When Squarebirds were built, if we got 80,000 out of an engine, that was about right. What's the difference? Both engines are basically the same, aren't they? Well, no. The materials are vastly improved and they reformulated our oil and gasoline.

Most engines today have aluminum heads, hypereutectic alloy pistons, moly rings, roller cams, are made to burn gasohol, and run on oil that has very little zinc and phosphorous. Modern engines run a lot hotter with higher pressure cooling systems. Electric fans and EFI helps, too. Totally different from standards Squarebird engines were built to. Put it all together and you get an efficient engine that runs 250,000 miles before the next overhaul. - Dave
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  #6  
Old 03-22-2013, 08:41 AM
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If I may add-

If an older engine series is machined and assembled correctly, has a functioning crankcase ventilation system and proper fuel calibration along with a hot ignition and is placed on a proper PM schedule, it will last indefinitely.
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Old 03-22-2013, 12:33 PM
davidmij davidmij is offline
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Great explanation and analogy in post #3 Dave Dare. That makes it easy to understand where the torque (power) comes from.
Thanks!
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  #8  
Old 03-22-2013, 09:22 PM
63Tealbird 63Tealbird is offline
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Dave thanks for info still cold and windy here on long island. Just started new job 70 miles each way leave house 430 am home 630-77pm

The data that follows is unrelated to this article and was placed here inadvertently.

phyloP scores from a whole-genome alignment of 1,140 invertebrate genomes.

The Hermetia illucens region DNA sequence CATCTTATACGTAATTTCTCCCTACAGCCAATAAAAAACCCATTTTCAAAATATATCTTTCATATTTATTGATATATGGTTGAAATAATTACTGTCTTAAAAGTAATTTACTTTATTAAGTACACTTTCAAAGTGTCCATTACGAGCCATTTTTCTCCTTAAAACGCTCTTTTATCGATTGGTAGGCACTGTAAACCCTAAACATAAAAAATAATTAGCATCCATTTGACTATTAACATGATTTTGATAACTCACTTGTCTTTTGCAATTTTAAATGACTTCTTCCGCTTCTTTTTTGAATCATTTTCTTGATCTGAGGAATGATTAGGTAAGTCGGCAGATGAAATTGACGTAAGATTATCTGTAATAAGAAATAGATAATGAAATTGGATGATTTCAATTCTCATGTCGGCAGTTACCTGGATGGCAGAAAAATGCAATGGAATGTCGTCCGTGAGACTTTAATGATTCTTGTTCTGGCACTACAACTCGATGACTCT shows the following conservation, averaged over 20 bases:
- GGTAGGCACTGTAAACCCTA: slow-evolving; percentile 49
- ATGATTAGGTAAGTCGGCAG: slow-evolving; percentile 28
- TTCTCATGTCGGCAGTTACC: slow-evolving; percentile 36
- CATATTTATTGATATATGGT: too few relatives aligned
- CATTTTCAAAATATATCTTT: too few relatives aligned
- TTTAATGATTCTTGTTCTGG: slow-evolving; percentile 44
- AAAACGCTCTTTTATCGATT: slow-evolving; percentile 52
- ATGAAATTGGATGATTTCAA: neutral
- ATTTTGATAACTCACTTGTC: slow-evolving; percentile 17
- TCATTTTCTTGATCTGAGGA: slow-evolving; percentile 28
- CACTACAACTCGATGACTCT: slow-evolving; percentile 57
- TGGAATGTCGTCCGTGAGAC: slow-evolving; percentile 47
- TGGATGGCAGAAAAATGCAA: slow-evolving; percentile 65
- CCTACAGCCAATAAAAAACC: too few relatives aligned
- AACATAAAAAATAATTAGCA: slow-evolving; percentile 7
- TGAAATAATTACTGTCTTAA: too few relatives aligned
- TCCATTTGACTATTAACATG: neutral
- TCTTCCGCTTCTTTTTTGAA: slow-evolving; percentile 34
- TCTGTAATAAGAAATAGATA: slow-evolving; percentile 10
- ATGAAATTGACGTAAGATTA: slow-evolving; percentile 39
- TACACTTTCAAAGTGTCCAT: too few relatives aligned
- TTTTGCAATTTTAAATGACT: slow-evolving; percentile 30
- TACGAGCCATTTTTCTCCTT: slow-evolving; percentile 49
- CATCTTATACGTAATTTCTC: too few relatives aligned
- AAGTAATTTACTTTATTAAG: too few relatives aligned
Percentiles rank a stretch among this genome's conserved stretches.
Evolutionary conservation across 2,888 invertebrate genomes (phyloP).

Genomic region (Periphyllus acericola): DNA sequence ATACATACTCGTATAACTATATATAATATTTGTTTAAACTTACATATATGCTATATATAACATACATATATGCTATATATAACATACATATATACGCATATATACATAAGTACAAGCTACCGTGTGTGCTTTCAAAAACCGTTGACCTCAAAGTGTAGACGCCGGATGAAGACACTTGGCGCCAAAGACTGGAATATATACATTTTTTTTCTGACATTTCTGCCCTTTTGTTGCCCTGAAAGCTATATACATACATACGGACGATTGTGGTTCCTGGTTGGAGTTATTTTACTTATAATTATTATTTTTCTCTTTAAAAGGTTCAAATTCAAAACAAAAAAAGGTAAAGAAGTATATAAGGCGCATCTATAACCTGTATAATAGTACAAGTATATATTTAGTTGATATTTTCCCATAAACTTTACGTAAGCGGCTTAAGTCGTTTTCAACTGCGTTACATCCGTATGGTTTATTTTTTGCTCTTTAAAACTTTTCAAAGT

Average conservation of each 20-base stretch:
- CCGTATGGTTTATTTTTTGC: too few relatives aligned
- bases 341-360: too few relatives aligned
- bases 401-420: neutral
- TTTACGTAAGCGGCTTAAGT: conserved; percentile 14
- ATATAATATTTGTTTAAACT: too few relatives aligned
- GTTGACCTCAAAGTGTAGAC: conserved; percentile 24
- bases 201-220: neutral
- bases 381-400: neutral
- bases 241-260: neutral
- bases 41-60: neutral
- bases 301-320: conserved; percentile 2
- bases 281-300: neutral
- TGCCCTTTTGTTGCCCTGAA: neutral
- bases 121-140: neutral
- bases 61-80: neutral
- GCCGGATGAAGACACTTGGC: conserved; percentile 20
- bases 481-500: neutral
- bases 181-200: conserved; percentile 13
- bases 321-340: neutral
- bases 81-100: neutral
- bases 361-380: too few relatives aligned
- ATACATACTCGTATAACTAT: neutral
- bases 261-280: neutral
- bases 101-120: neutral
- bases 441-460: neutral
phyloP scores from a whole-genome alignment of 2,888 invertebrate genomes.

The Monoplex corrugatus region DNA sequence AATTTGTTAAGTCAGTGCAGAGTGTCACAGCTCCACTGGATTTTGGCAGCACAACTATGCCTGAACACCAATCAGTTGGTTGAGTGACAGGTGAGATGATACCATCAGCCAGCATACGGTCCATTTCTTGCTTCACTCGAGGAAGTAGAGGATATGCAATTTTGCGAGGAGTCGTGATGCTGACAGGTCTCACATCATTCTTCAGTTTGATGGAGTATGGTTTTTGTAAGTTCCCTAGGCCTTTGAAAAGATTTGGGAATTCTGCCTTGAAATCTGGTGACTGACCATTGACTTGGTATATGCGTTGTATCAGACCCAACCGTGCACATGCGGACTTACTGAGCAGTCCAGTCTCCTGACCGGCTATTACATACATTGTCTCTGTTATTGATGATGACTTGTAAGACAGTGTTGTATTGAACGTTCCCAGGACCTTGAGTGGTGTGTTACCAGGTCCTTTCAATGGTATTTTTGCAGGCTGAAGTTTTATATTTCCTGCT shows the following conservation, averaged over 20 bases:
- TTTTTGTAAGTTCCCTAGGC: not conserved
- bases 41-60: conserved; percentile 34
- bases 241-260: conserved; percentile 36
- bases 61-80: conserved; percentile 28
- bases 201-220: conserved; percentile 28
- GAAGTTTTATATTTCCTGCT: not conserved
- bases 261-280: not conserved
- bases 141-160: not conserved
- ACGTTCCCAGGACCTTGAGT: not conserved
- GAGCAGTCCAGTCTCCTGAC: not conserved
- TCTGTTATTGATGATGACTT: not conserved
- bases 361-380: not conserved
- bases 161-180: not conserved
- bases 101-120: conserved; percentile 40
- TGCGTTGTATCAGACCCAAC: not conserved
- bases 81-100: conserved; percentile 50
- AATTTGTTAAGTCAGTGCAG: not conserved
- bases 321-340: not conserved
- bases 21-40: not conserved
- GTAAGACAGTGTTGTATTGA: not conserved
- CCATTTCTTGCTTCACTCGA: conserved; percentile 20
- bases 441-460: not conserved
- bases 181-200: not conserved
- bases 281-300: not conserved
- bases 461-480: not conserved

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Old 03-23-2013, 02:10 AM
gaffney1951 gaffney1951 is offline
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Default Torque ...

A 4.25" stroker kit and a .030 over bore will get you 445",s. That setup with crank, rods, forged pistons/pins & chrome molly rings, with main and rod bearings, balanced will run you around $1700. Not very hard to get 500+ft/lbs with a very broad torque curve. That will put a smile on your face. Have your block sonic checked for wall thickness before you put any money into it. If you go 428 crank with a .030 overbore that will net you around 416",s. By the time you pay to have the crank turned and polished, the rods reconditioned (personally I wouldn't use 50 year old rods in a nice engine), and new pistons/rings and all the other items listed with the above package you are pretty close, or at the price of the 445 setup. It's good to have a Bad Bird. Mike
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Old 03-23-2013, 06:13 AM
63Tealbird 63Tealbird is offline
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Smile torqe monster

Mike I agree Dave Jones post coast high performance has 428 crank based stroker kit all crank rods piston rings bearins for about 1800. Not bad for bottom end wouldn't think of not having at least magnafluxed kit is for. 30 over balancing extra good deal basically parts Dave Dare recommended thanks again Jeff